Imagine this scene: A regular morning in another day of a typical family. Mom and dad are getting the kids ready for school as they are getting themselves ready to go to work. After all the lunches are made and just as everyone has their coats on heading out the door their kindergartner unexpectedly says “I don’t want to go to school my tummy hurts”. You don’t have to be a parent for very long until you hear this one. Unfortunately, parents usually respond by saying something like “well, you still have to go to school so go get in the car”. I say that this is unfortunate because parents are missing a great parenting moment by just telling their child to go get in the car. Did you know that when children are distressed it can be evidenced by their tummy hurting? So when your child tells you that their tummy is hurting maybe it’s not because they’re trying to get out of going to school that day. This could be a sign that your child is finding something about school distressing. And instead of overlooking it by telling your child to go get get in the car, you can be a great parent by recognizing this as a sign and taking a few minutes to talk to your child about how they like school. There may not be anything too big going on such as bullying but whatever it is is significant to your child and it’s a big deal to them that you’re willing to listen.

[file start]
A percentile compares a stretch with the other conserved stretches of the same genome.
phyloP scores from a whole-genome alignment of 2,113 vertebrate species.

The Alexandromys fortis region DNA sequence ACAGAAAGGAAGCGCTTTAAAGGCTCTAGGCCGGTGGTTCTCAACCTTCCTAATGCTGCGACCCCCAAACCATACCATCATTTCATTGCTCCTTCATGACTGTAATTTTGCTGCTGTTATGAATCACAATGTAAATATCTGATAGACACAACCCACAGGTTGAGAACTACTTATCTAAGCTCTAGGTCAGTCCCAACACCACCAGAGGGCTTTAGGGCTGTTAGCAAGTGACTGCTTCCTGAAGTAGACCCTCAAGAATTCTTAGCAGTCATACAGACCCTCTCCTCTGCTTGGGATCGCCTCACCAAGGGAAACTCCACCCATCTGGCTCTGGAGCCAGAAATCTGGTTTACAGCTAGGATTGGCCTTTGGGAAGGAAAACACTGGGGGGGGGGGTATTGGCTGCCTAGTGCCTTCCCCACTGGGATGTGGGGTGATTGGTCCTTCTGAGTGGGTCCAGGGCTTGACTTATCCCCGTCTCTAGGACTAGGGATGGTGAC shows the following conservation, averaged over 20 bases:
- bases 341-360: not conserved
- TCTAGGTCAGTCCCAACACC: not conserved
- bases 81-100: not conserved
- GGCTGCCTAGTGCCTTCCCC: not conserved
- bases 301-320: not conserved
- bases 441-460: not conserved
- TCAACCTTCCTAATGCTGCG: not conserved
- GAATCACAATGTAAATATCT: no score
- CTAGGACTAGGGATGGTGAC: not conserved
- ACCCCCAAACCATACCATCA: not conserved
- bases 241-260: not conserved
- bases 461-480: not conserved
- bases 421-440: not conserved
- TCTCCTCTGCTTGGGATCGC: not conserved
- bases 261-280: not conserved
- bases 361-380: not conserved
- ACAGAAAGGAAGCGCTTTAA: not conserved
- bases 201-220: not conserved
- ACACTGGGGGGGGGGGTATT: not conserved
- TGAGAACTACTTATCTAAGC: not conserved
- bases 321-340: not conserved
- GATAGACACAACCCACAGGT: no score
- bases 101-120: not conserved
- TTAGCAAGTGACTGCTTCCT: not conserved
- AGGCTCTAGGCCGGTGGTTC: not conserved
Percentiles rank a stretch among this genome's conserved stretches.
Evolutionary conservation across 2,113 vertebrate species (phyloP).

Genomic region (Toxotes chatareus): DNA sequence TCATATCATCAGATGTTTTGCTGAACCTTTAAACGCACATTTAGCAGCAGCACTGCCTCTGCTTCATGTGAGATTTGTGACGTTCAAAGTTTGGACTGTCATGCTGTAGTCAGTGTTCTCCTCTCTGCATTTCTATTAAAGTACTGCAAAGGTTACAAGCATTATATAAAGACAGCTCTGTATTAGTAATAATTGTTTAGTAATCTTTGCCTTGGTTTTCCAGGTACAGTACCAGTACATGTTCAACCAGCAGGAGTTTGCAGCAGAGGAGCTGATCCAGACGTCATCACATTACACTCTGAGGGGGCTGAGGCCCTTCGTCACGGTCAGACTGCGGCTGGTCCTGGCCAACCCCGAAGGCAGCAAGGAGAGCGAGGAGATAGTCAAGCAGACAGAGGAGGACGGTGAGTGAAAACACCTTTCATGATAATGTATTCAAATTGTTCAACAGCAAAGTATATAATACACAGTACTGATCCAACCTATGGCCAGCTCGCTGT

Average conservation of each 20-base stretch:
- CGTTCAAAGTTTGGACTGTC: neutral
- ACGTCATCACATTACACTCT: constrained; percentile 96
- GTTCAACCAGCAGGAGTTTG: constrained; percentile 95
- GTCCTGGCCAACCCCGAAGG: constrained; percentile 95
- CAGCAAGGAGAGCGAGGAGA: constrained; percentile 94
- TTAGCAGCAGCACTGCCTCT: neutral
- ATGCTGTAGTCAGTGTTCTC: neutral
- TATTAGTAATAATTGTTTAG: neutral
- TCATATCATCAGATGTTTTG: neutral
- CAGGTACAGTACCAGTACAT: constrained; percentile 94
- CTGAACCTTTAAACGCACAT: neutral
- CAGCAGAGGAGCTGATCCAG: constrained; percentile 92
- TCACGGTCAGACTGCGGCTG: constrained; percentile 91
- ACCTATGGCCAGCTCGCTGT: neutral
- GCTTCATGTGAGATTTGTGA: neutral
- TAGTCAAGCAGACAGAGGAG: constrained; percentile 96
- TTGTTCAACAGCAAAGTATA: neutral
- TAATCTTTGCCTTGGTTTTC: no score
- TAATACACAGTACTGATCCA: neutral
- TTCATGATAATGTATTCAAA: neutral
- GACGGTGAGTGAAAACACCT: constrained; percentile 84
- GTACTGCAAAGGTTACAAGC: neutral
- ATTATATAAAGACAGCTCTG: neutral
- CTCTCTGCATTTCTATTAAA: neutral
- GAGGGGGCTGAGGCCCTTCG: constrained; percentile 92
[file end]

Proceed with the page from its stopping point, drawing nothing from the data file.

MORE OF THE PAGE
I gave this advice to a client of mine recently. When I saw her the next week, she told me that she took a few minutes to talk to her daughter and found out that there was a boy in her class who sat by her who bothered her sometimes. As her daughter described what was happening, it became clear that the boy probably liked her and that is why he was doing annoying things. What would have usually been a moment where both mom and daughter got upset at each other for not listening to the other, turned into a moment where mom could have a boys and girls talk with her daughter. So next time your child complains of a tummy ache or gets some sudden half phony illness right about when you’re about to go somewhere or do something, take an extra moment to talk to your child about how they’re feeling. You may be surprised what you learn.